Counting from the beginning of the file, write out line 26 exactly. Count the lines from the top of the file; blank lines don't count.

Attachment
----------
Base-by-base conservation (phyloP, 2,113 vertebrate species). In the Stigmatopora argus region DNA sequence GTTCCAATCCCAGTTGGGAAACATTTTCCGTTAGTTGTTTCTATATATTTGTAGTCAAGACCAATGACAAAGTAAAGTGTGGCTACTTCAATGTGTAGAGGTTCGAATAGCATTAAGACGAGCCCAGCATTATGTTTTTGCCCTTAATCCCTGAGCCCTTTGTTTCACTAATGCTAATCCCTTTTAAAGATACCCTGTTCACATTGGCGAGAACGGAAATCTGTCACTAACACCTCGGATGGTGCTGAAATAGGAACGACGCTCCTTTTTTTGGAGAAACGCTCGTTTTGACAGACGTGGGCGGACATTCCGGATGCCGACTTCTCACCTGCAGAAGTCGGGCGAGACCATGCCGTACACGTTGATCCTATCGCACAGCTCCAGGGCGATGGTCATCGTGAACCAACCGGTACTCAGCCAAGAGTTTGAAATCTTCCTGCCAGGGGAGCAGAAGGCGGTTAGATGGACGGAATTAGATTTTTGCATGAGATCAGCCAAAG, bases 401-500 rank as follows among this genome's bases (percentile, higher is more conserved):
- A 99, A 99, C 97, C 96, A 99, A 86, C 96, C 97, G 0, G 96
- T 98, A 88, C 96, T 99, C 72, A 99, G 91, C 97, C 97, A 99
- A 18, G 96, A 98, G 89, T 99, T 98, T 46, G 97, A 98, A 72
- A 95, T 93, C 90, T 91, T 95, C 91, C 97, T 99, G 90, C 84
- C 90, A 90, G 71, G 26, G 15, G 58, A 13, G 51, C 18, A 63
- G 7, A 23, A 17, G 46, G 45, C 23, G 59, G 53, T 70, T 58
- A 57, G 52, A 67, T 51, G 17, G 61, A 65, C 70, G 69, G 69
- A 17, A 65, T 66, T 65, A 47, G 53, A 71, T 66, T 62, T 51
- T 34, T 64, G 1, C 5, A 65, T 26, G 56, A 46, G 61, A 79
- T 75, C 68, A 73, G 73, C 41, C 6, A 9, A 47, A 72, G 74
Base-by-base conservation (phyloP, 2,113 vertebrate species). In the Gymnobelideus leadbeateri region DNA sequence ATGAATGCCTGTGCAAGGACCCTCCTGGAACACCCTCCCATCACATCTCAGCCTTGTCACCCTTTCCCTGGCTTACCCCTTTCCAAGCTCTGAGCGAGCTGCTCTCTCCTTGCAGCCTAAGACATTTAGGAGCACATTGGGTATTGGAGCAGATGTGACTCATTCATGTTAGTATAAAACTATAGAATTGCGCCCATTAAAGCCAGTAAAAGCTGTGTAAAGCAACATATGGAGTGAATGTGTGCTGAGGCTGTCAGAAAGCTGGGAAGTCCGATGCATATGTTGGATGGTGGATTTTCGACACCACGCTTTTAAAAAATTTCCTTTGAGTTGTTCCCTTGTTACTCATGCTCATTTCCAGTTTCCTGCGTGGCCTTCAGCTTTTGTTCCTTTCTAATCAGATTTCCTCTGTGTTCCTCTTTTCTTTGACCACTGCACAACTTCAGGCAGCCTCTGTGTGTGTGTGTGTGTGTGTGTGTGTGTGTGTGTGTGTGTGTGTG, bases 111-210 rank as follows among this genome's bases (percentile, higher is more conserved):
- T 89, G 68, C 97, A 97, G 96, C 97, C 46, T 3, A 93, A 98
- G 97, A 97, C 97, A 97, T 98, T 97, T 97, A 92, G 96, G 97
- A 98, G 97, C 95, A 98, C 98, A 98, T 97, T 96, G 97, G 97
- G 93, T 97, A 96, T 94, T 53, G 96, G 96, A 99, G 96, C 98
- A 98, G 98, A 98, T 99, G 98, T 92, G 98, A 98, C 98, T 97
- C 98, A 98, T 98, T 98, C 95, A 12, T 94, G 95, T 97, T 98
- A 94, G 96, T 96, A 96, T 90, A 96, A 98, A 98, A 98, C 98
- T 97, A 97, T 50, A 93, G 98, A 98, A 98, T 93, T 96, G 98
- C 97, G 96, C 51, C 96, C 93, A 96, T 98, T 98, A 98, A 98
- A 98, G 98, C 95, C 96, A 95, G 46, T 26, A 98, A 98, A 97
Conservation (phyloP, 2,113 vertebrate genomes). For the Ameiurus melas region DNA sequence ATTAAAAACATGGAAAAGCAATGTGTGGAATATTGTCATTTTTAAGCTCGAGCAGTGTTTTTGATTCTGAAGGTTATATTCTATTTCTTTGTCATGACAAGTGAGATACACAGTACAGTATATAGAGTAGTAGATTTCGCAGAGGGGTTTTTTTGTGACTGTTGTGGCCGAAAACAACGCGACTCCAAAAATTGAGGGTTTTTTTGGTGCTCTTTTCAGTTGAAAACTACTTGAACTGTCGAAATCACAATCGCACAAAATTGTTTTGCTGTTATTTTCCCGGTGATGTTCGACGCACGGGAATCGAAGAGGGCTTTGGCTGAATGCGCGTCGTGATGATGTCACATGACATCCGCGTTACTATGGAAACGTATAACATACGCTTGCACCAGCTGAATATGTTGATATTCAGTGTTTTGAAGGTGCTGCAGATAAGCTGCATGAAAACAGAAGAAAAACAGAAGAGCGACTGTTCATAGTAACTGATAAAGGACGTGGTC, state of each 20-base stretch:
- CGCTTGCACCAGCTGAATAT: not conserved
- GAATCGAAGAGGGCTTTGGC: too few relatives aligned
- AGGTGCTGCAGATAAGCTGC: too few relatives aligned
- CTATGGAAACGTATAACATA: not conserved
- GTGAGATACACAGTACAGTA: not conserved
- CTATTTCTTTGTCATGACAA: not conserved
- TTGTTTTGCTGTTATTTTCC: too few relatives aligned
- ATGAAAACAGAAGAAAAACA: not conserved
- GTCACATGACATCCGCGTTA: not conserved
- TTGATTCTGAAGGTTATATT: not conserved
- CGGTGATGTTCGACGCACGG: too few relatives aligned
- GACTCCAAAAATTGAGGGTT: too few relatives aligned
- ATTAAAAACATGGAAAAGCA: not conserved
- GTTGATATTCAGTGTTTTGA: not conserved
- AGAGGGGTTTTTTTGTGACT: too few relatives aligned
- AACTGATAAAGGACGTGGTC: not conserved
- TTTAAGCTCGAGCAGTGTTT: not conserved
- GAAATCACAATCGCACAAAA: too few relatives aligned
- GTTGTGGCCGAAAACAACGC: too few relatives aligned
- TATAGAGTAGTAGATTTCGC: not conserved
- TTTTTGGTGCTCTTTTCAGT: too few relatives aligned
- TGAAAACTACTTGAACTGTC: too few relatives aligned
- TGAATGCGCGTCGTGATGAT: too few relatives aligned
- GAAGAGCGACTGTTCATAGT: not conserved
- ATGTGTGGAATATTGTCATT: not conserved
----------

- AGGTGCTGCAGATAAGCTGC: too few relatives aligned